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Kids love to play with colorful buttons so here are some great ideas for button activities.

Color Matching, Sorting, and Patterns can all be practiced with button play. We like to share ideas like this on Kids Activities Blog to help you think of creative ways to use regular household items for kids activities.


There is something wonderful about a bunch of buttons. I recently bought a bag of buttons for my son to explore. I used to keep a tub of buttons in my classroom to use to teach my students everything from math facts to forming the letters for the alphabet. Knowing how much they had enjoyed them I knew my son would too.

I didn’t know that they would become his favorite thing to do. He has been playing with them for weeks. When my husband asks what he wants to play at night, he says that he wants to play with buttons. The bag of buttons has gone with us the the beach to play with in our hotel room. They go to doctor’s appointments. We even take to restaurants with us.


What do we do with all the buttons?


The first thing he did was explore them. As with any new material I want to work with him using, I gave him time to play with them. He could do whatever he wanted to do them on the table.

I Spy Game

My son loves to play I Spy. We each took turns giving each other clues as to which button we spied. I Spy is a wonderful way to look at the attributes of button. You can use descriptive words about its size, color, shape, thickness, number of holes, etc…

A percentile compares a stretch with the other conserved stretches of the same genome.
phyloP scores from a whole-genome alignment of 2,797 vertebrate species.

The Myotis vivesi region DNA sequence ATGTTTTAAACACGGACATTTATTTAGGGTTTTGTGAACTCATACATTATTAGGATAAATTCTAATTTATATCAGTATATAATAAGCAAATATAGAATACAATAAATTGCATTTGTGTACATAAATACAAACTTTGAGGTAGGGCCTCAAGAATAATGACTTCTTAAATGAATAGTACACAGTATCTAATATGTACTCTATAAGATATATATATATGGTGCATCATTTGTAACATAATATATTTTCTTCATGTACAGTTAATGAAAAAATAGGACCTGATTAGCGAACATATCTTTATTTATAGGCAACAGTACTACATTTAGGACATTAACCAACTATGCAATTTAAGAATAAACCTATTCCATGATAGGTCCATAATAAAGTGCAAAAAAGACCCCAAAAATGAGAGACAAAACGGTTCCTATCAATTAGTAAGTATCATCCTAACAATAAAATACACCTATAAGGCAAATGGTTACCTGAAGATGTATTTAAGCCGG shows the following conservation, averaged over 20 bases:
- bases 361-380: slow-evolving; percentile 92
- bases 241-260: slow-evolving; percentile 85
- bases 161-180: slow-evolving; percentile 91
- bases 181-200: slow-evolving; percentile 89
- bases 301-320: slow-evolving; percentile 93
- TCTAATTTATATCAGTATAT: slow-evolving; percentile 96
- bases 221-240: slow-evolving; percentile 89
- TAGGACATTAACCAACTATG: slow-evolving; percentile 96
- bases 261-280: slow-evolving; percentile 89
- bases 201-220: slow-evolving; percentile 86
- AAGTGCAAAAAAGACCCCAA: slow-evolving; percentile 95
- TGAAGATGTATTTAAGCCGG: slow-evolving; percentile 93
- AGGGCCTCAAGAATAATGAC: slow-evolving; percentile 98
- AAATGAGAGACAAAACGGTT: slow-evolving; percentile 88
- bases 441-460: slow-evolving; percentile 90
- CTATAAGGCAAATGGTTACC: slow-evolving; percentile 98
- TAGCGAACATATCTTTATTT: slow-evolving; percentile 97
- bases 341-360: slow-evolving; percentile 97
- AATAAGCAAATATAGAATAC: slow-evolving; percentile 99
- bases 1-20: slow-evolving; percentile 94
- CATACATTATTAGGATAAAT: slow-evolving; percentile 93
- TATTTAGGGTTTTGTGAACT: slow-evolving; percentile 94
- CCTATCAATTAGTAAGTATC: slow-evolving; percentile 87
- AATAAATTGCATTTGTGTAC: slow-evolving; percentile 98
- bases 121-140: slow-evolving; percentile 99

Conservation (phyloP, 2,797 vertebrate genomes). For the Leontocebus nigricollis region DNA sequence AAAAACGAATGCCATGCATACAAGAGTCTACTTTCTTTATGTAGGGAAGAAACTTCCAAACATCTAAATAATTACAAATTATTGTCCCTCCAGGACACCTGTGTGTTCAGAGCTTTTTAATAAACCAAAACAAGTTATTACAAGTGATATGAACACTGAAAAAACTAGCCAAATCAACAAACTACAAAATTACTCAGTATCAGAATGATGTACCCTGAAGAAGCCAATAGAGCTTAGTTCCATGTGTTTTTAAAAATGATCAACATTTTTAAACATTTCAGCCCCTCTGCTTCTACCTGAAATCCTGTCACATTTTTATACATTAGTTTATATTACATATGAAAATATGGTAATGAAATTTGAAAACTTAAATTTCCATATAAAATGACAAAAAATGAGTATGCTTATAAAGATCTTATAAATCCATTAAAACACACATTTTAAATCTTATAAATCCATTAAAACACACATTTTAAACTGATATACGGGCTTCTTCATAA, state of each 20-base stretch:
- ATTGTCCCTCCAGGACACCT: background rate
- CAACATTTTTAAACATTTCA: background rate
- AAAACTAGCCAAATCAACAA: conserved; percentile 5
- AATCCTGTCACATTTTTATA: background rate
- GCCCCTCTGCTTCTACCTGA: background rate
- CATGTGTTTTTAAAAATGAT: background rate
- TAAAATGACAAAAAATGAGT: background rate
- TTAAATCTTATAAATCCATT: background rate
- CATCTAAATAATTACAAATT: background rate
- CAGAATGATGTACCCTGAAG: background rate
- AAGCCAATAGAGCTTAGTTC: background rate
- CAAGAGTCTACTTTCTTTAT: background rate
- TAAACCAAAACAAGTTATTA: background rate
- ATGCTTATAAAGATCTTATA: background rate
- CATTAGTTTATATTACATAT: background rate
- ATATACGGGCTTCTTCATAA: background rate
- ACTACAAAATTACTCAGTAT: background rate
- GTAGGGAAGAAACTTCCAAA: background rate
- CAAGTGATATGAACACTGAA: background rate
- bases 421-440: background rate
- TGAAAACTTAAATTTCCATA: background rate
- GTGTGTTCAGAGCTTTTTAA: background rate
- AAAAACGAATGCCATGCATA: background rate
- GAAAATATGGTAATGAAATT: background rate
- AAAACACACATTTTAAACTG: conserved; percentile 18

Sorting By Size

When then focused on the attribute of size. I had my son sort the buttons into two groups. We had the large buttons and the tiny buttons. This helped him work on visual discrimination skills.


Then we sorted the buttons by color. The bag of button I purchased had only pink, red, green, off white and blue buttons in it. It made it easy for my son to sort when he only had those five colors to work on.

Patterning with Buttons

We have been working on patterns for awhile at my house. This time I asked my son to come up with an AABAABAAB pattern. If we were just starting to pattern I would have had him work on an ABABAB pattern. Yes, I could call it an AB pattern, but when I was in college a professor once said children needed to see patterns repeated three times to recognize that it was a pattern.


Aren’t these some great button activities? There are lots of fun ways to teach color matching and sorting. Take a look at these kids activities that teach similar early learning skills: